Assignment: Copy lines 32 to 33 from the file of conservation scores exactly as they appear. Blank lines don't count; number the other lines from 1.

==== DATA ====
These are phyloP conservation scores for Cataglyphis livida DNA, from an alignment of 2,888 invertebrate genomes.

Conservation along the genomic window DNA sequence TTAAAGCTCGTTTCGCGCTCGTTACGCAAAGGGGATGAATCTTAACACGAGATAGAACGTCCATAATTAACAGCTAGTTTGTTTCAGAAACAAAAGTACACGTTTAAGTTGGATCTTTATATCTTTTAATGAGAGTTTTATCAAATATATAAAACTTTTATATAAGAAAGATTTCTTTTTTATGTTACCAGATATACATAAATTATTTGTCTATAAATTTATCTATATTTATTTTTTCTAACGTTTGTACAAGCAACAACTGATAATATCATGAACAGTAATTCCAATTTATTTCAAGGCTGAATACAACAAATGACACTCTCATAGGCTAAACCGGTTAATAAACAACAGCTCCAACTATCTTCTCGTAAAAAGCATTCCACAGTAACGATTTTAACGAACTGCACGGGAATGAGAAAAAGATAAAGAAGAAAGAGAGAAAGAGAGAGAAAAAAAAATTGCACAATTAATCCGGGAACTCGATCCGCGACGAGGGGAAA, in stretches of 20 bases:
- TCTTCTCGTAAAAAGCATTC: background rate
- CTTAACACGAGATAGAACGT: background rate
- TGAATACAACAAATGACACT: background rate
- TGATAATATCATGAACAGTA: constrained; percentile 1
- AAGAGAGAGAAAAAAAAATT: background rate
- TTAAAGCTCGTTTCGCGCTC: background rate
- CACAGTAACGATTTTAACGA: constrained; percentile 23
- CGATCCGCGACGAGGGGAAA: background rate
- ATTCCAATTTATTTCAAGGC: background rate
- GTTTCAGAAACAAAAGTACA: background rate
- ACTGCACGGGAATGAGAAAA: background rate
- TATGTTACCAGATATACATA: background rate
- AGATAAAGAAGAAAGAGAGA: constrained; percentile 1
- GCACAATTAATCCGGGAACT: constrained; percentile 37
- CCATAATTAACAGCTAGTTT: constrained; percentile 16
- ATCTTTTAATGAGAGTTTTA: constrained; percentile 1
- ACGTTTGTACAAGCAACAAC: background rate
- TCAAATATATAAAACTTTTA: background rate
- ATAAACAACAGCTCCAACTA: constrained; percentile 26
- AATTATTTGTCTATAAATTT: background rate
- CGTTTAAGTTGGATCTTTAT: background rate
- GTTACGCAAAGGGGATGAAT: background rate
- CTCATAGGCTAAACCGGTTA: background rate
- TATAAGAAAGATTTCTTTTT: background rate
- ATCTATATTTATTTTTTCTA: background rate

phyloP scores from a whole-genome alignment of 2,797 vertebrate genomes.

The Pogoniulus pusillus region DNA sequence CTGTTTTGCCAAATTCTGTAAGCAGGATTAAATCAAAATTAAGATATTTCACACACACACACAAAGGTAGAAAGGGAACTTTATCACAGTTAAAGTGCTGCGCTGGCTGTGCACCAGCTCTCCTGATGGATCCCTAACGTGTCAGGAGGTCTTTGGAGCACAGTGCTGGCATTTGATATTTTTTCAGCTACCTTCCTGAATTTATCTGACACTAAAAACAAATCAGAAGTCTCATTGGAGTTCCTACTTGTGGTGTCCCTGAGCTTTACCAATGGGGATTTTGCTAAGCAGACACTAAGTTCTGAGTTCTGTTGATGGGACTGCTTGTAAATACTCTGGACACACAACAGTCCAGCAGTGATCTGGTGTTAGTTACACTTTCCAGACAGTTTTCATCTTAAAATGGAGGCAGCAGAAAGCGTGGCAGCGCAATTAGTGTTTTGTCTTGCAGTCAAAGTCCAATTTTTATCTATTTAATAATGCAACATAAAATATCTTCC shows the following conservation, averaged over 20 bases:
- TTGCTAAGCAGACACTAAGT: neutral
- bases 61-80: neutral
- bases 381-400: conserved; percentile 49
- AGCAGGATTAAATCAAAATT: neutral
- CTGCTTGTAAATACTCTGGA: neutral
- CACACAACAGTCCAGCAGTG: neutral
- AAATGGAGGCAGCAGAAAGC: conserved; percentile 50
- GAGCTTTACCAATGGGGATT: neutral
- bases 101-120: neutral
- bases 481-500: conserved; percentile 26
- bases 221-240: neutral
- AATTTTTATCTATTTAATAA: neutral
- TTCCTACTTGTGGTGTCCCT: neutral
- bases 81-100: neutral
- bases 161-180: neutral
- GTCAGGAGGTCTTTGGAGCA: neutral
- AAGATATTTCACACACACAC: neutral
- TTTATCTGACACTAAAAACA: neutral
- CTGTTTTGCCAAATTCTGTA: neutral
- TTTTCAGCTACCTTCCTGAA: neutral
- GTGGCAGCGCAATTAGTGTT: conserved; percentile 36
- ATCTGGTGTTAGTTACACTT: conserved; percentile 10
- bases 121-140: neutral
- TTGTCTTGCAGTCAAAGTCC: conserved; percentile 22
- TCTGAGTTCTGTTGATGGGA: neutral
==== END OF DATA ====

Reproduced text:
- bases 381-400: conserved; percentile 49
- AGCAGGATTAAATCAAAATT: neutral